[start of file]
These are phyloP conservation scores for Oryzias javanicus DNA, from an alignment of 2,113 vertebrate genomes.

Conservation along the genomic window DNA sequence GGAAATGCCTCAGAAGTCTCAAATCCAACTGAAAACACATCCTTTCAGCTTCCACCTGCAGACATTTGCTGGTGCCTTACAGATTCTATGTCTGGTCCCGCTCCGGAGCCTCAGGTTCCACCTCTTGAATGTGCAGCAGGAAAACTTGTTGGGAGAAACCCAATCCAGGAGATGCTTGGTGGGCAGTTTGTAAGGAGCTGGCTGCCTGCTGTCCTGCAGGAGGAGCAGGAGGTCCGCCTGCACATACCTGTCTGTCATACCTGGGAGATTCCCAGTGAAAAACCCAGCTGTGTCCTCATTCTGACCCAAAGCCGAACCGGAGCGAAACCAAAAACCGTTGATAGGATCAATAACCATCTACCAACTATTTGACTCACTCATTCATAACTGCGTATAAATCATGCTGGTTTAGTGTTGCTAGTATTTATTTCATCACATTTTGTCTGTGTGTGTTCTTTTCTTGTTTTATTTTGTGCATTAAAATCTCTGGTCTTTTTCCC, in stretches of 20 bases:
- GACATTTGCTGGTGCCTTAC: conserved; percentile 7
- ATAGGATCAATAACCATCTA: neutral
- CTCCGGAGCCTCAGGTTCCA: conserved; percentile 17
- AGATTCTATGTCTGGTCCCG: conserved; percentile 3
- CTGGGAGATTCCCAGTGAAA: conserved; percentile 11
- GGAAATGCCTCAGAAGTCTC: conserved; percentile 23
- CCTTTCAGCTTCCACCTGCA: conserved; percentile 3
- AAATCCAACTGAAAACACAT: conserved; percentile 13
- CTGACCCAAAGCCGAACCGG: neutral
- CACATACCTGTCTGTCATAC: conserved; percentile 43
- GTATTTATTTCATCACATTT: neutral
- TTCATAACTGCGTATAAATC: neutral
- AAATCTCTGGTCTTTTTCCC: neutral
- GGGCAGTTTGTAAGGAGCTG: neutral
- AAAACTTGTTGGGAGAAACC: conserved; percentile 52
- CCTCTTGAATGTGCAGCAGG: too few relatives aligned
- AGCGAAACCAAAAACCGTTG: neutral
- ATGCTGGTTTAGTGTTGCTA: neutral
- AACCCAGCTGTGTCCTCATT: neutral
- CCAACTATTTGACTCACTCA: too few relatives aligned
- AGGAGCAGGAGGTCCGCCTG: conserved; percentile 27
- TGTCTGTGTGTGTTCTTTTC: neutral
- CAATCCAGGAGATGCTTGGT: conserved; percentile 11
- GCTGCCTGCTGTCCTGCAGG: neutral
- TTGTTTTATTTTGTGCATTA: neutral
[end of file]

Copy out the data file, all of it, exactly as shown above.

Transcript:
These are phyloP conservation scores for Oryzias javanicus DNA, from an alignment of 2,113 vertebrate genomes.

Conservation along the genomic window DNA sequence GGAAATGCCTCAGAAGTCTCAAATCCAACTGAAAACACATCCTTTCAGCTTCCACCTGCAGACATTTGCTGGTGCCTTACAGATTCTATGTCTGGTCCCGCTCCGGAGCCTCAGGTTCCACCTCTTGAATGTGCAGCAGGAAAACTTGTTGGGAGAAACCCAATCCAGGAGATGCTTGGTGGGCAGTTTGTAAGGAGCTGGCTGCCTGCTGTCCTGCAGGAGGAGCAGGAGGTCCGCCTGCACATACCTGTCTGTCATACCTGGGAGATTCCCAGTGAAAAACCCAGCTGTGTCCTCATTCTGACCCAAAGCCGAACCGGAGCGAAACCAAAAACCGTTGATAGGATCAATAACCATCTACCAACTATTTGACTCACTCATTCATAACTGCGTATAAATCATGCTGGTTTAGTGTTGCTAGTATTTATTTCATCACATTTTGTCTGTGTGTGTTCTTTTCTTGTTTTATTTTGTGCATTAAAATCTCTGGTCTTTTTCCC, in stretches of 20 bases:
- GACATTTGCTGGTGCCTTAC: conserved; percentile 7
- ATAGGATCAATAACCATCTA: neutral
- CTCCGGAGCCTCAGGTTCCA: conserved; percentile 17
- AGATTCTATGTCTGGTCCCG: conserved; percentile 3
- CTGGGAGATTCCCAGTGAAA: conserved; percentile 11
- GGAAATGCCTCAGAAGTCTC: conserved; percentile 23
- CCTTTCAGCTTCCACCTGCA: conserved; percentile 3
- AAATCCAACTGAAAACACAT: conserved; percentile 13
- CTGACCCAAAGCCGAACCGG: neutral
- CACATACCTGTCTGTCATAC: conserved; percentile 43
- GTATTTATTTCATCACATTT: neutral
- TTCATAACTGCGTATAAATC: neutral
- AAATCTCTGGTCTTTTTCCC: neutral
- GGGCAGTTTGTAAGGAGCTG: neutral
- AAAACTTGTTGGGAGAAACC: conserved; percentile 52
- CCTCTTGAATGTGCAGCAGG: too few relatives aligned
- AGCGAAACCAAAAACCGTTG: neutral
- ATGCTGGTTTAGTGTTGCTA: neutral
- AACCCAGCTGTGTCCTCATT: neutral
- CCAACTATTTGACTCACTCA: too few relatives aligned
- AGGAGCAGGAGGTCCGCCTG: conserved; percentile 27
- TGTCTGTGTGTGTTCTTTTC: neutral
- CAATCCAGGAGATGCTTGGT: conserved; percentile 11
- GCTGCCTGCTGTCCTGCAGG: neutral
- TTGTTTTATTTTGTGCATTA: neutral